Health officials in Whatcom County, in northern Washington State, have received reports of outbreaks of suspected norovirus infections over the past couple of weeks involving a school, a nursing home, and a basketball team. While transmission has been stopped in the schools and nursing home, they anticipate that the community will see more cases during the holiday season.
Norovirus is a highly contagious virus that causes acute gastroenteritis (inflammation of the stomach and small intestines) which leads to abdominal pain, vomiting, and diarrhea. It is the most common cause of acute gastroenteritis in the USA and causes about 20 million cases per year. There are many strains of the virus and immunity is not long lasting, so it is possible to get infected multiple times.
People with norovirus infection can spread billions of viruses in their stool and vomit, and it takes very few viruses (less than 100) to cause infection in others. The virus can remain infectious on surfaces for days or weeks, and not all disinfectants inactivate it. Washing hands with soap and water is more effective than using alcohol-based hand sanitizers, and bleach solutions or steam cleaning are recommended for cleaning surfaces and carpets rather than standard disinfectants.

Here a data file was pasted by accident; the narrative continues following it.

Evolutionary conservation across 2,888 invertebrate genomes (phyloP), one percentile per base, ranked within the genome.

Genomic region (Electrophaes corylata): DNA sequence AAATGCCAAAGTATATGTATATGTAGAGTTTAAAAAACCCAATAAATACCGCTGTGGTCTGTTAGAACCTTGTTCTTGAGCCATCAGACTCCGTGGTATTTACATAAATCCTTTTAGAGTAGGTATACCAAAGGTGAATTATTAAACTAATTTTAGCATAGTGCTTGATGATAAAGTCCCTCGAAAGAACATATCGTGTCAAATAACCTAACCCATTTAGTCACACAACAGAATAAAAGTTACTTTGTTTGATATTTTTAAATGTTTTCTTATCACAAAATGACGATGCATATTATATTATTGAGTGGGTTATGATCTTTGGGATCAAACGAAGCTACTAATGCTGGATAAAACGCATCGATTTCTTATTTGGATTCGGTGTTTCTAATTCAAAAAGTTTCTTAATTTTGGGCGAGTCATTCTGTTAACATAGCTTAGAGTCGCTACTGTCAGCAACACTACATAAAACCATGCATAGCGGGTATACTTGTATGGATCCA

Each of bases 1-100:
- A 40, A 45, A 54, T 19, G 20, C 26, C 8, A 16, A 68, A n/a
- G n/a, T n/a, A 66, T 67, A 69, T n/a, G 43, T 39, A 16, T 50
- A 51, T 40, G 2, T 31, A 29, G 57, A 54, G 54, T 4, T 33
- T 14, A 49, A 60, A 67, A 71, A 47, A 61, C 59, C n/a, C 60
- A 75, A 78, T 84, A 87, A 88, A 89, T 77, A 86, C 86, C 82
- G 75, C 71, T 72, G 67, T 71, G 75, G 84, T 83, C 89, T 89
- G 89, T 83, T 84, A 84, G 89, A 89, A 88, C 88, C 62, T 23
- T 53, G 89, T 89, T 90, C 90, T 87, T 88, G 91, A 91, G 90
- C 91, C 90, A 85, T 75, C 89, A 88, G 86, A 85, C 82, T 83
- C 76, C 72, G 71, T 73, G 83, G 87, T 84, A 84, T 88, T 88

People become ill within 12-48 hours after exposure to norovirus, and the illness typically lasts 24 to 72 hours. Symptoms are usually acute onset of vomiting, watery, non-bloody diarrhea with abdominal cramping, and nausea. Some people may have low-grade fever, headaches, and generalized muscle aches. Some people who are infected never develop symptoms, but spread the virus in their stools.
Most people recover completely without any significant long-term problems. However, norovirus illness can be serious, especially for young children, older adults, and people with compromised immune systems and can lead to severe dehydration, hospitalization, and death.
There is no vaccine or specific treatment for norovirus. Antibiotics do not work against viruses, including norovirus. It is important to remain well hydrated when ill and to prevent the spread of infection to others. Careful handwashing and cleanup is important, and someone who is ill with norovirus should not prepare food for others to eat while they are ill and for 2-3 days after they recover.
- Babesia screening for donor blood: An American Red Cross study
- The Angelina Jolie effect on breast cancer genetic testing
- Missouri mumps outbreak tops 200
- Zika guidance issued for Brownsville, Texas